Breaking the stigma


What can be done to improve the stigma of mental health? Break the silence. We live in a society where if you were to break your leg, people would support and help you. On the other hand, if you were to tell someone you suffered from depression, people would shrug it off. That is ignorant. Ignorance is marginalizing people and preventing them from wanting to talk about mental illness, or get help. This ignorance has unfortunately contributed to the over 4000 Canadians that commit suicide each year. No one should contribute to that kind of ignorance.

There is a stigma attached to mental health and how people chose to speak about it. Society would rather avoid talking about mental health than engage in conversations to help end the stigma. I believe that this isn’t just a problem but an injustice. Society can improve by not treating mental illness as a weakness or sickness because that furthers stigmatization; which forces some to stay silent and avoid seeking help.

I strongly believe that if talking about mental health becomes a norm, mental illness and suicide rates could drastically decrease. In addition, those struggling with their mental health won’t be reluctant to access treatment early on because they won’t be ashamed or fear prejudice.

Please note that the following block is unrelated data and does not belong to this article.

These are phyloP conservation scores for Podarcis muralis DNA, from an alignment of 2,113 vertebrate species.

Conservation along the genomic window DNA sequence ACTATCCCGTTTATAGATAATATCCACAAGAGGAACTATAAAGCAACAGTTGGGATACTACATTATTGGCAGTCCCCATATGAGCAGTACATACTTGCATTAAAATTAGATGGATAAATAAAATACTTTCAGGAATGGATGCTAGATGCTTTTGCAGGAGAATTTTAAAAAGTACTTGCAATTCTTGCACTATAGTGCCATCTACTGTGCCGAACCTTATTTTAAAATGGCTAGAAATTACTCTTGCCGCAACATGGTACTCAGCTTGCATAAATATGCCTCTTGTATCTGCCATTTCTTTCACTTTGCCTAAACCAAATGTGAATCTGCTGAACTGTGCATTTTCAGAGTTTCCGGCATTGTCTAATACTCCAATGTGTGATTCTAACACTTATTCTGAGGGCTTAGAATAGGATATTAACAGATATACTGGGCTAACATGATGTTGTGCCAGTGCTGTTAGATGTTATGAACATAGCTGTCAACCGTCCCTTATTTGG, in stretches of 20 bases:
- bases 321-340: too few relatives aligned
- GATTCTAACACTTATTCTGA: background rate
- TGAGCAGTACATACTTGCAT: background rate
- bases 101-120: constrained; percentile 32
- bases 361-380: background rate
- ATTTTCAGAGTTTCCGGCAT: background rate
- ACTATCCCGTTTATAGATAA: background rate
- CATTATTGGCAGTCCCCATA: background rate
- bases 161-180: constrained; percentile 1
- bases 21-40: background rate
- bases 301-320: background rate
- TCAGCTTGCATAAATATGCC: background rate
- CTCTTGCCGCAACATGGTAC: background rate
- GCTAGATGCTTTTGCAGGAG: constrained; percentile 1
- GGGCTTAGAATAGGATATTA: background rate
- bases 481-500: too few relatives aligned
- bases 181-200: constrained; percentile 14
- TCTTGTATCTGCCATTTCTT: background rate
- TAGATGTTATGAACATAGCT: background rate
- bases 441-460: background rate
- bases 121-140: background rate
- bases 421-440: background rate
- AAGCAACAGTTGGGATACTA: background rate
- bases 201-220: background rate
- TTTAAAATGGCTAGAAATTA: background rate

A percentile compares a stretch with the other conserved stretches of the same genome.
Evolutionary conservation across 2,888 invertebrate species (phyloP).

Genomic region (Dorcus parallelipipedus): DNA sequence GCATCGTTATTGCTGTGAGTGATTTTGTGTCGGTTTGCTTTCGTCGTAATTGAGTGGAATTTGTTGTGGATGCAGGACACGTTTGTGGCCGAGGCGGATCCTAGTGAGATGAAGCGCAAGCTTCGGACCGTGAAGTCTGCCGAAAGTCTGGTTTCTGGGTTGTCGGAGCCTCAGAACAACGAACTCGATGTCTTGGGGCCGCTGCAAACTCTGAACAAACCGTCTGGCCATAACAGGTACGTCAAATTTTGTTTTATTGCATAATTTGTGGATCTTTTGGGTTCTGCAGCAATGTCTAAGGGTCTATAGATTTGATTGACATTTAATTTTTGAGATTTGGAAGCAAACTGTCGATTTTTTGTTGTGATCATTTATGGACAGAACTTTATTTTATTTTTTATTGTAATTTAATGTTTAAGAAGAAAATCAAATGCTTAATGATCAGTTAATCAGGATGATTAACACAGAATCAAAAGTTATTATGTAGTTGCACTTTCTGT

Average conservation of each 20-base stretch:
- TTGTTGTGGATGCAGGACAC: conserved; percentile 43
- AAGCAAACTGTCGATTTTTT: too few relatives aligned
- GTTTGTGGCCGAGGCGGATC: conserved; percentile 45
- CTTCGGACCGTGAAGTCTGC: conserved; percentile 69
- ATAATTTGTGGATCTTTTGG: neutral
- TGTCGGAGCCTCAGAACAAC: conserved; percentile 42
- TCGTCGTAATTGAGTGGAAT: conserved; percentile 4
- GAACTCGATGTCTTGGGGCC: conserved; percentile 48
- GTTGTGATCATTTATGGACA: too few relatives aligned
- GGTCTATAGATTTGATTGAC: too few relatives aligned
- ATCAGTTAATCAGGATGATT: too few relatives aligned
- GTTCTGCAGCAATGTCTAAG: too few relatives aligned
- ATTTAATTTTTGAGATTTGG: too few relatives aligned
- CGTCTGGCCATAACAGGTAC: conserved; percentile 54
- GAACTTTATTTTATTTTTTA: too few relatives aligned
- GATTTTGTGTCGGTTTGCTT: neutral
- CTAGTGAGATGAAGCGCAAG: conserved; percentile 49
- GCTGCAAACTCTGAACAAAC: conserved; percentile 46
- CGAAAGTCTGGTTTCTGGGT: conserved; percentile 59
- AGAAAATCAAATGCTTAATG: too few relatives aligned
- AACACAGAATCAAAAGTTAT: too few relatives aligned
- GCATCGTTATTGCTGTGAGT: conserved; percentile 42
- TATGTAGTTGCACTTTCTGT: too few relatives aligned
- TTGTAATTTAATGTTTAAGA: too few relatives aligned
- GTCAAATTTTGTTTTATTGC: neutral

Canada needs to listen to those living with mental illnesses. Their voices must be heard so that they can be supported, and assured that they are not alone. I think the best way to deal with mental illnesses is not by focusing on “me” and “I” but rather on “us” and “we,” because mental illnesses affect society as a whole, both directly and indirectly.

For students looking for mental health support in Brantford, there are service available to you on campus, like the Wellness Centre ((519) 756-8228 ext. 5803).

I know that the hardest step to take is the first. Nonetheless, it is worth the trouble if it means breaking the silence on mental health.

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